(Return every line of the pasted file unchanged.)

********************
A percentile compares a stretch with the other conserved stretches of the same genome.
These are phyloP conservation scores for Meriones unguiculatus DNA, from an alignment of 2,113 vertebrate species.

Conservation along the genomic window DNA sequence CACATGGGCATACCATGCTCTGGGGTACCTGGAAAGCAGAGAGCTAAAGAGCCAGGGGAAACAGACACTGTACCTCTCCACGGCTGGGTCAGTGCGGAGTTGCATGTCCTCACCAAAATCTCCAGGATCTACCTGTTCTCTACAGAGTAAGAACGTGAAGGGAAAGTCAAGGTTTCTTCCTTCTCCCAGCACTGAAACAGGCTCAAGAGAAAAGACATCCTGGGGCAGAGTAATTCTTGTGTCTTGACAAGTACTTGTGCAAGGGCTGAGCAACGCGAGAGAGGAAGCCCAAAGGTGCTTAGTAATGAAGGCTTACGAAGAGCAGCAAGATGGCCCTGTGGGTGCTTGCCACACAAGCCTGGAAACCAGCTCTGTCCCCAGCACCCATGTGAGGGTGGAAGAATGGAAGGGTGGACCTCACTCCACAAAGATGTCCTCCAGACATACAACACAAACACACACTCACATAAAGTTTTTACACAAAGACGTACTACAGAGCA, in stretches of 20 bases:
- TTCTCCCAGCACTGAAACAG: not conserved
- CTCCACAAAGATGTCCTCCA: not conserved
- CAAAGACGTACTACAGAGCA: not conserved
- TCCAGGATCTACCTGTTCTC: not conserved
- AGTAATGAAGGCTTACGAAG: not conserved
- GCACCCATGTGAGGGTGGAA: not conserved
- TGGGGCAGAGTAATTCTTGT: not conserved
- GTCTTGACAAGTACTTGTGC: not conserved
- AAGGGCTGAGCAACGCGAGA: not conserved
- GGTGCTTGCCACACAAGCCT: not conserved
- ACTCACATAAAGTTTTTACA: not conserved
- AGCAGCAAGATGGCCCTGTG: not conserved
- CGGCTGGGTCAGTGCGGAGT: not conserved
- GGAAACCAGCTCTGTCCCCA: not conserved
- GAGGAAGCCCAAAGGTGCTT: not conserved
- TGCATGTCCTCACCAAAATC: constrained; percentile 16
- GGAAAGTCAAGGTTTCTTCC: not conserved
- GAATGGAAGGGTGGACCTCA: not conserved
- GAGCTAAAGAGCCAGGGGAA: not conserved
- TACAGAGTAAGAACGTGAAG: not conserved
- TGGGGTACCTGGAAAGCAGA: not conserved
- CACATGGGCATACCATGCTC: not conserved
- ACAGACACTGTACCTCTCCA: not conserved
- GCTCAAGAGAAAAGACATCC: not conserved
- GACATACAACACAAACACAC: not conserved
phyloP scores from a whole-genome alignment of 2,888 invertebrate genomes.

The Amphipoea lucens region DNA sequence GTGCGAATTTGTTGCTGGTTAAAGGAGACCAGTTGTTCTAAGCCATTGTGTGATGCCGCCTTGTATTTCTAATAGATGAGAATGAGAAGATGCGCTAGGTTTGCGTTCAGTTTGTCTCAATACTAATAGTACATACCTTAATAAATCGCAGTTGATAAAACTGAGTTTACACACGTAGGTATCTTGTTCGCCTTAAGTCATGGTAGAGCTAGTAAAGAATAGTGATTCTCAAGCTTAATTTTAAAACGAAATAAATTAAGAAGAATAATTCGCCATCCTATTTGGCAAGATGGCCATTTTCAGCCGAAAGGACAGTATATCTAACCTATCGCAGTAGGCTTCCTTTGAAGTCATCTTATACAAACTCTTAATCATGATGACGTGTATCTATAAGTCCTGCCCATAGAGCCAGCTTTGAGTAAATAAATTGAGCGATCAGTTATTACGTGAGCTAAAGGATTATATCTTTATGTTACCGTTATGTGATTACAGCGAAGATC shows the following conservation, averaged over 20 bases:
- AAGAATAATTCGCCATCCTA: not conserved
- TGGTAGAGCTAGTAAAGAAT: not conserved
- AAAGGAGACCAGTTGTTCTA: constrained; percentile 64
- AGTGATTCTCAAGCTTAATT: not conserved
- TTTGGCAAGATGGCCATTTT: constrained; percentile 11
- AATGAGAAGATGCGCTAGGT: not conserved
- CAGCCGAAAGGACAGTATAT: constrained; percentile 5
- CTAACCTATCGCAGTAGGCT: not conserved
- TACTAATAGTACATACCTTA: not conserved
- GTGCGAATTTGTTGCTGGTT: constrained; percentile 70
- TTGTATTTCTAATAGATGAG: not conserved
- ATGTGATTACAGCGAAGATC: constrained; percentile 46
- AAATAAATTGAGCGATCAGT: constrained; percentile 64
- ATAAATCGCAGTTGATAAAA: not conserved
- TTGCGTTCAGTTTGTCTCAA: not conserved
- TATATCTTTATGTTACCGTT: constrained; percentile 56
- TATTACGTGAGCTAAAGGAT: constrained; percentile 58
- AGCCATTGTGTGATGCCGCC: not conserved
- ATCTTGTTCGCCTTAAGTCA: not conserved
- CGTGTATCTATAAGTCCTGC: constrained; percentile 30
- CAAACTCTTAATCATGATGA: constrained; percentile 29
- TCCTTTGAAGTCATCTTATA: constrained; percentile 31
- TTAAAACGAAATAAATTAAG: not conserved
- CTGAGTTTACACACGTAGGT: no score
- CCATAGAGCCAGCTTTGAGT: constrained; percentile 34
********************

A percentile compares a stretch with the other conserved stretches of the same genome.
These are phyloP conservation scores for Meriones unguiculatus DNA, from an alignment of 2,113 vertebrate species.

Conservation along the genomic window DNA sequence CACATGGGCATACCATGCTCTGGGGTACCTGGAAAGCAGAGAGCTAAAGAGCCAGGGGAAACAGACACTGTACCTCTCCACGGCTGGGTCAGTGCGGAGTTGCATGTCCTCACCAAAATCTCCAGGATCTACCTGTTCTCTACAGAGTAAGAACGTGAAGGGAAAGTCAAGGTTTCTTCCTTCTCCCAGCACTGAAACAGGCTCAAGAGAAAAGACATCCTGGGGCAGAGTAATTCTTGTGTCTTGACAAGTACTTGTGCAAGGGCTGAGCAACGCGAGAGAGGAAGCCCAAAGGTGCTTAGTAATGAAGGCTTACGAAGAGCAGCAAGATGGCCCTGTGGGTGCTTGCCACACAAGCCTGGAAACCAGCTCTGTCCCCAGCACCCATGTGAGGGTGGAAGAATGGAAGGGTGGACCTCACTCCACAAAGATGTCCTCCAGACATACAACACAAACACACACTCACATAAAGTTTTTACACAAAGACGTACTACAGAGCA, in stretches of 20 bases:
- TTCTCCCAGCACTGAAACAG: not conserved
- CTCCACAAAGATGTCCTCCA: not conserved
- CAAAGACGTACTACAGAGCA: not conserved
- TCCAGGATCTACCTGTTCTC: not conserved
- AGTAATGAAGGCTTACGAAG: not conserved
- GCACCCATGTGAGGGTGGAA: not conserved
- TGGGGCAGAGTAATTCTTGT: not conserved
- GTCTTGACAAGTACTTGTGC: not conserved
- AAGGGCTGAGCAACGCGAGA: not conserved
- GGTGCTTGCCACACAAGCCT: not conserved
- ACTCACATAAAGTTTTTACA: not conserved
- AGCAGCAAGATGGCCCTGTG: not conserved
- CGGCTGGGTCAGTGCGGAGT: not conserved
- GGAAACCAGCTCTGTCCCCA: not conserved
- GAGGAAGCCCAAAGGTGCTT: not conserved
- TGCATGTCCTCACCAAAATC: constrained; percentile 16
- GGAAAGTCAAGGTTTCTTCC: not conserved
- GAATGGAAGGGTGGACCTCA: not conserved
- GAGCTAAAGAGCCAGGGGAA: not conserved
- TACAGAGTAAGAACGTGAAG: not conserved
- TGGGGTACCTGGAAAGCAGA: not conserved
- CACATGGGCATACCATGCTC: not conserved
- ACAGACACTGTACCTCTCCA: not conserved
- GCTCAAGAGAAAAGACATCC: not conserved
- GACATACAACACAAACACAC: not conserved
phyloP scores from a whole-genome alignment of 2,888 invertebrate genomes.

The Amphipoea lucens region DNA sequence GTGCGAATTTGTTGCTGGTTAAAGGAGACCAGTTGTTCTAAGCCATTGTGTGATGCCGCCTTGTATTTCTAATAGATGAGAATGAGAAGATGCGCTAGGTTTGCGTTCAGTTTGTCTCAATACTAATAGTACATACCTTAATAAATCGCAGTTGATAAAACTGAGTTTACACACGTAGGTATCTTGTTCGCCTTAAGTCATGGTAGAGCTAGTAAAGAATAGTGATTCTCAAGCTTAATTTTAAAACGAAATAAATTAAGAAGAATAATTCGCCATCCTATTTGGCAAGATGGCCATTTTCAGCCGAAAGGACAGTATATCTAACCTATCGCAGTAGGCTTCCTTTGAAGTCATCTTATACAAACTCTTAATCATGATGACGTGTATCTATAAGTCCTGCCCATAGAGCCAGCTTTGAGTAAATAAATTGAGCGATCAGTTATTACGTGAGCTAAAGGATTATATCTTTATGTTACCGTTATGTGATTACAGCGAAGATC shows the following conservation, averaged over 20 bases:
- AAGAATAATTCGCCATCCTA: not conserved
- TGGTAGAGCTAGTAAAGAAT: not conserved
- AAAGGAGACCAGTTGTTCTA: constrained; percentile 64
- AGTGATTCTCAAGCTTAATT: not conserved
- TTTGGCAAGATGGCCATTTT: constrained; percentile 11
- AATGAGAAGATGCGCTAGGT: not conserved
- CAGCCGAAAGGACAGTATAT: constrained; percentile 5
- CTAACCTATCGCAGTAGGCT: not conserved
- TACTAATAGTACATACCTTA: not conserved
- GTGCGAATTTGTTGCTGGTT: constrained; percentile 70
- TTGTATTTCTAATAGATGAG: not conserved
- ATGTGATTACAGCGAAGATC: constrained; percentile 46
- AAATAAATTGAGCGATCAGT: constrained; percentile 64
- ATAAATCGCAGTTGATAAAA: not conserved
- TTGCGTTCAGTTTGTCTCAA: not conserved
- TATATCTTTATGTTACCGTT: constrained; percentile 56
- TATTACGTGAGCTAAAGGAT: constrained; percentile 58
- AGCCATTGTGTGATGCCGCC: not conserved
- ATCTTGTTCGCCTTAAGTCA: not conserved
- CGTGTATCTATAAGTCCTGC: constrained; percentile 30
- CAAACTCTTAATCATGATGA: constrained; percentile 29
- TCCTTTGAAGTCATCTTATA: constrained; percentile 31
- TTAAAACGAAATAAATTAAG: not conserved
- CTGAGTTTACACACGTAGGT: no score
- CCATAGAGCCAGCTTTGAGT: constrained; percentile 34